The Cagayan State University is the largest state institution of higher learning in the Cagayan Valley Region, in terms of enrollment and number of curricular program offerings. The University was established through Presidential Decree 1436, later amended by Republic Act 8292 by the integration of all publicly supported higher education institutions in the province of Cagayan.
The New York State Education Department (NYSED) is the department of the New York state government responsible for the supervision for all public schools in New York and all standardized testing, as well as the production and administration of state tests and Regents Examinations. In addition, the State Education Department oversees higher education, cultural institutions such as museums and libraries, vocational rehabilitation, and the licensing of numerous professions. It is headed by the regents of the University of the State of New York (USNY) and administered by the Commissioner of Education.
The University of the State of New York (USNY), its policy-setting Board of Regents, and its administrative arm, the New York State Education Department, oversee all public primary, middle-level, and secondary education in the state. The New York City Department of Education, which manages the public school system in New York City, is the largest school district in the United States, with more students than the combined population of eight U.S. states. Over 1 million students are taught in more than 1,200 separate schools.
The Oklahoma State Regents for Higher Education is the agency of the government of Oklahoma that serves as the governing body of the Oklahoma State System of Higher Education, which is the largest provider of higher education in the state of Oklahoma. The State System consists of all institutions of higher education in Oklahoma that are supported by direct legislative appropriations from the Oklahoma Legislature.
The Oklahoma State System of Higher Education is the state's legal structure for providing public education at the collegiate level. It is a coordinated system of colleges and universities located throughout the state.
The CUNY School of Professional Studies is a school of the City University of New York (CUNY). CUNY SPS is located in Midtown Manhattan at 119 W. 31st Street. CUNY SPS has additional administrative offices at 101 W. 31st Street.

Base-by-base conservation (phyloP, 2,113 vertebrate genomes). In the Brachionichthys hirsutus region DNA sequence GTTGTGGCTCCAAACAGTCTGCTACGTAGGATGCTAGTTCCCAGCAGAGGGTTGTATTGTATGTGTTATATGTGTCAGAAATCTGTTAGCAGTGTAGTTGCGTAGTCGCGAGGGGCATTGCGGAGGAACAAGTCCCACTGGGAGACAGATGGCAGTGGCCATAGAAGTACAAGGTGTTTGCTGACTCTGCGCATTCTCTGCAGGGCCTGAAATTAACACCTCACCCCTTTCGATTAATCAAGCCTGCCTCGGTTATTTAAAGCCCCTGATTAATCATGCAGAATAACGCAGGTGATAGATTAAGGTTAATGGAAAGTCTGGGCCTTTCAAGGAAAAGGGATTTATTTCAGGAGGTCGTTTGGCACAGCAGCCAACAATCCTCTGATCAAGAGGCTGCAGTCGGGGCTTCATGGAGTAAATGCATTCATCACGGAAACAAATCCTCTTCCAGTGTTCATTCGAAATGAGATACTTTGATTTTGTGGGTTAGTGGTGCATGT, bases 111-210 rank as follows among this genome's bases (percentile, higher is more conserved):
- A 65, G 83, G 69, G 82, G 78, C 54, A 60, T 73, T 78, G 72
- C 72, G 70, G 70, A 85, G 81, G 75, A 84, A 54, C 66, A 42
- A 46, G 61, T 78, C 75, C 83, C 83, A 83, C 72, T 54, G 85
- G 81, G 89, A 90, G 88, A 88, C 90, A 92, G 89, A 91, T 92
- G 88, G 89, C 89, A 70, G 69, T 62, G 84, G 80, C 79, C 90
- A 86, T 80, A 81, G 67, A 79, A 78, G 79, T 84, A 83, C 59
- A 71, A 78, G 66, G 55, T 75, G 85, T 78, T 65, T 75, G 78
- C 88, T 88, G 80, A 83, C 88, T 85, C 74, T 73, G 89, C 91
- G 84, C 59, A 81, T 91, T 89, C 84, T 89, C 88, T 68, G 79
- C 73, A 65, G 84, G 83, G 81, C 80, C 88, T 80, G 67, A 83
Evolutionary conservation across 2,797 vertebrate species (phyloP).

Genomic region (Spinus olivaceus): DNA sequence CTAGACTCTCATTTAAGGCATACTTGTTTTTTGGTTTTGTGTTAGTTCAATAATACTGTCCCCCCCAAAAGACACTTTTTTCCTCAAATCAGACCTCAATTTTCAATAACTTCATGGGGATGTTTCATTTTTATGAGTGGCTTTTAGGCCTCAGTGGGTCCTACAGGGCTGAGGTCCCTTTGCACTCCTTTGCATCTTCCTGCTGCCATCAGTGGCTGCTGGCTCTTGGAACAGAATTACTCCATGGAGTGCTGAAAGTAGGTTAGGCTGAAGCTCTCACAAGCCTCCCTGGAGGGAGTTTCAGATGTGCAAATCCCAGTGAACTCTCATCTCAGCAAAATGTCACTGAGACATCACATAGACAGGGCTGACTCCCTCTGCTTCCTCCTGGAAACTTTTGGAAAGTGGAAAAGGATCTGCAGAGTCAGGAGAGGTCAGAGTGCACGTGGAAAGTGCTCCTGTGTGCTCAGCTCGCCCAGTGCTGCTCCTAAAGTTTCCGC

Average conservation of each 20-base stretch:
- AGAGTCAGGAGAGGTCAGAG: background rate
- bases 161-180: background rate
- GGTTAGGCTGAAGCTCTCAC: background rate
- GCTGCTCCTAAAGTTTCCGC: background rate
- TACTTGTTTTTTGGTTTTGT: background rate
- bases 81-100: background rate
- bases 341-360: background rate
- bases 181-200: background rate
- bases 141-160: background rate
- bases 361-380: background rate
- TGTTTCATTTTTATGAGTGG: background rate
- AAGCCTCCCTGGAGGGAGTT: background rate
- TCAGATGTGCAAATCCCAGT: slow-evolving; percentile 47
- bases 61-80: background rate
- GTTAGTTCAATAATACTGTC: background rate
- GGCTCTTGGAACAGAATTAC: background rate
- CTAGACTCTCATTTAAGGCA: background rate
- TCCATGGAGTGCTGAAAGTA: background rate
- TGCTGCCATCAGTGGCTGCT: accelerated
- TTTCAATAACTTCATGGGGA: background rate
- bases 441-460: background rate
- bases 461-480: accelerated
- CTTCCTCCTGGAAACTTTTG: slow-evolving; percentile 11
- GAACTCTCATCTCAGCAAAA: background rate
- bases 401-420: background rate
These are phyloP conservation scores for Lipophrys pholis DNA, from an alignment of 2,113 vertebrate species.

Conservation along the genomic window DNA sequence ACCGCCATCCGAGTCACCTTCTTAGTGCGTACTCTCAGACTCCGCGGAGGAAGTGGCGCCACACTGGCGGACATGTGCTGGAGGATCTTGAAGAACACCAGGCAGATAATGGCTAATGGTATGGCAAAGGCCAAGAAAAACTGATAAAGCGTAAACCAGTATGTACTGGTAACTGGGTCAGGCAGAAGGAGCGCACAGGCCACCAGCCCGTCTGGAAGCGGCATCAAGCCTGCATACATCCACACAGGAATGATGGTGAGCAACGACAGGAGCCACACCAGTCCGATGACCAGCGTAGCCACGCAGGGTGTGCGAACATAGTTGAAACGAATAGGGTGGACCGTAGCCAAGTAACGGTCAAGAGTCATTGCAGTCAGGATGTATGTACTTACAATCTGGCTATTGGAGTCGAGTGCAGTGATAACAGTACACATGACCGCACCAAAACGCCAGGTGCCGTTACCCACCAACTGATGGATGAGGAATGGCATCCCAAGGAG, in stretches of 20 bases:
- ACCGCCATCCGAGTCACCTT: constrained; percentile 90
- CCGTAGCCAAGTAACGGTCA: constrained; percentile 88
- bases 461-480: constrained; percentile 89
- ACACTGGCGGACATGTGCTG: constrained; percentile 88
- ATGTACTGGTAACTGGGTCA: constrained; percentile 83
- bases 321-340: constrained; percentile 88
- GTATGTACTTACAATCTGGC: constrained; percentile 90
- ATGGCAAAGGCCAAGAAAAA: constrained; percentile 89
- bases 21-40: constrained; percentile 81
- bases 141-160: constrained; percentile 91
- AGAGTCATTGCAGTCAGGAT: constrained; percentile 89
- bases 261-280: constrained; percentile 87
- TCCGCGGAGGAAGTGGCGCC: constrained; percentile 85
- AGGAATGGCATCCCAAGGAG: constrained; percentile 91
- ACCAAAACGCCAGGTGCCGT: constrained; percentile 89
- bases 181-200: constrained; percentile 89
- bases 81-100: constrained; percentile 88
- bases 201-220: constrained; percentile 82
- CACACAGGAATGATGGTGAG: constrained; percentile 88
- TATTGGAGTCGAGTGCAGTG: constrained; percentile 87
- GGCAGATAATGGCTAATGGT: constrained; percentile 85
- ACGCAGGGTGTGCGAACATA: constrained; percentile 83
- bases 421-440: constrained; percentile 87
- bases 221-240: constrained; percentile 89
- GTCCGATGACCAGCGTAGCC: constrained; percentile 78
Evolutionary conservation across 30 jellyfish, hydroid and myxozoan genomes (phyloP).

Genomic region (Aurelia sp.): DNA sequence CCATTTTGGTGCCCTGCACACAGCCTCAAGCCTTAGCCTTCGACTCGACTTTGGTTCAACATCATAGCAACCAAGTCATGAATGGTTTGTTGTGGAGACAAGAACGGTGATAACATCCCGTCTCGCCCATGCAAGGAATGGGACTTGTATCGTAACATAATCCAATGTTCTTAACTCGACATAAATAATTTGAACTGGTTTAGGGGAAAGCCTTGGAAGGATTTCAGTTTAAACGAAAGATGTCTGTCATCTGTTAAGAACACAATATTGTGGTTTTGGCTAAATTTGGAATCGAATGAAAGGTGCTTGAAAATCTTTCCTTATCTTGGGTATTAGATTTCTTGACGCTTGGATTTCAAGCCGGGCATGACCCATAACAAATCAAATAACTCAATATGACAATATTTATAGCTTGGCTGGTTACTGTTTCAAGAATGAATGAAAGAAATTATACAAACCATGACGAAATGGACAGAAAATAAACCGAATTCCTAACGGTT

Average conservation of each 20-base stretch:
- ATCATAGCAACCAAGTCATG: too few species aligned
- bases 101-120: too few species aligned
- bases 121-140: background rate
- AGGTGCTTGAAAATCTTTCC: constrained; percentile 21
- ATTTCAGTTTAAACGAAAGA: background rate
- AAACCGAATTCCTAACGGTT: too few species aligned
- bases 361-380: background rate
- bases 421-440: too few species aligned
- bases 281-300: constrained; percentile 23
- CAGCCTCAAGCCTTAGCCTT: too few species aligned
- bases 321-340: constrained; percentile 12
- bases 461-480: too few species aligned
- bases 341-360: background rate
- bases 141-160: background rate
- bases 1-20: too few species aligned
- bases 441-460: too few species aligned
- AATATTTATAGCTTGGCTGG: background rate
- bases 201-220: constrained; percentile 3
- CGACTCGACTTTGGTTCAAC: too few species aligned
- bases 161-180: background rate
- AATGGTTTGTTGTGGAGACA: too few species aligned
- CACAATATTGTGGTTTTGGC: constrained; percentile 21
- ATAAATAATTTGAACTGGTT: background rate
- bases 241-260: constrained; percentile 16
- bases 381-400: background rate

Tech Valley High School is a four-year regional public high school. It is located on the campus of the SUNY Polytechnic Institute Colleges of Nanoscale Science and Engineering in Albany, New York, United States. The school opened in September 2007 with a first class of 40 students. Its first class graduated in June 2011 on the campus of the University at Albany.
Berlin Central School District (BCSD) is a rural public school district located in the eastern part of Rensselaer County, New York and borders the Commonwealth of Massachusetts. The district has two operating school buildings: one elementary school and one middle school/high school building. The district is a member of the Rensselaer-Columbia-Greene Board of Cooperative Educational Services (BOCES), known as Questar III.
The Schenectady City School District is a public city school district in the city of Schenectady in Schenectady County, New York. The district has 17 operating school buildings and is a component district of the Capital Region Board of Cooperative Educational Services (BOCES). It was established in 1854 and served 9,256 students in pre-kindergarten through twelfth grade in the 2018-2019 school year.
Tamil Nadu is one of the most literate states in India. The state's literacy rate is 80.33% in 2011, which is above the national average. A survey conducted by the Industry body Assocham ranks Tamil Nadu top among Indian states with about 100% Gross Enrollment Ratio (GER) in primary and upper primary education.
Merryl H. Tisch is the former Chancellor of the New York State Board of Regents and wife of James S. Tisch, an heir to the Loews Corporation. In November 2015, she stepped down from her role after nearly 20 years on the board.
The New York State School for the Deaf was founded in Rome, New York in 1874 by Alphonso Johnson, a graduate and former teacher of the NY Institution for the Deaf. The school now operates under the New York State Board of Regents.
A charter is a grant of authority or rights issued by the New York State Education Department (NYSED). The organization grants provisional and absolute charters to legally establish educational corporations including schools, libraries, historical societies, and museums.
This article relies largely or entirely on a single source . (January 2009)
|Wikisource has the text of The New Student's Reference Work article about " University of the State of New York ".|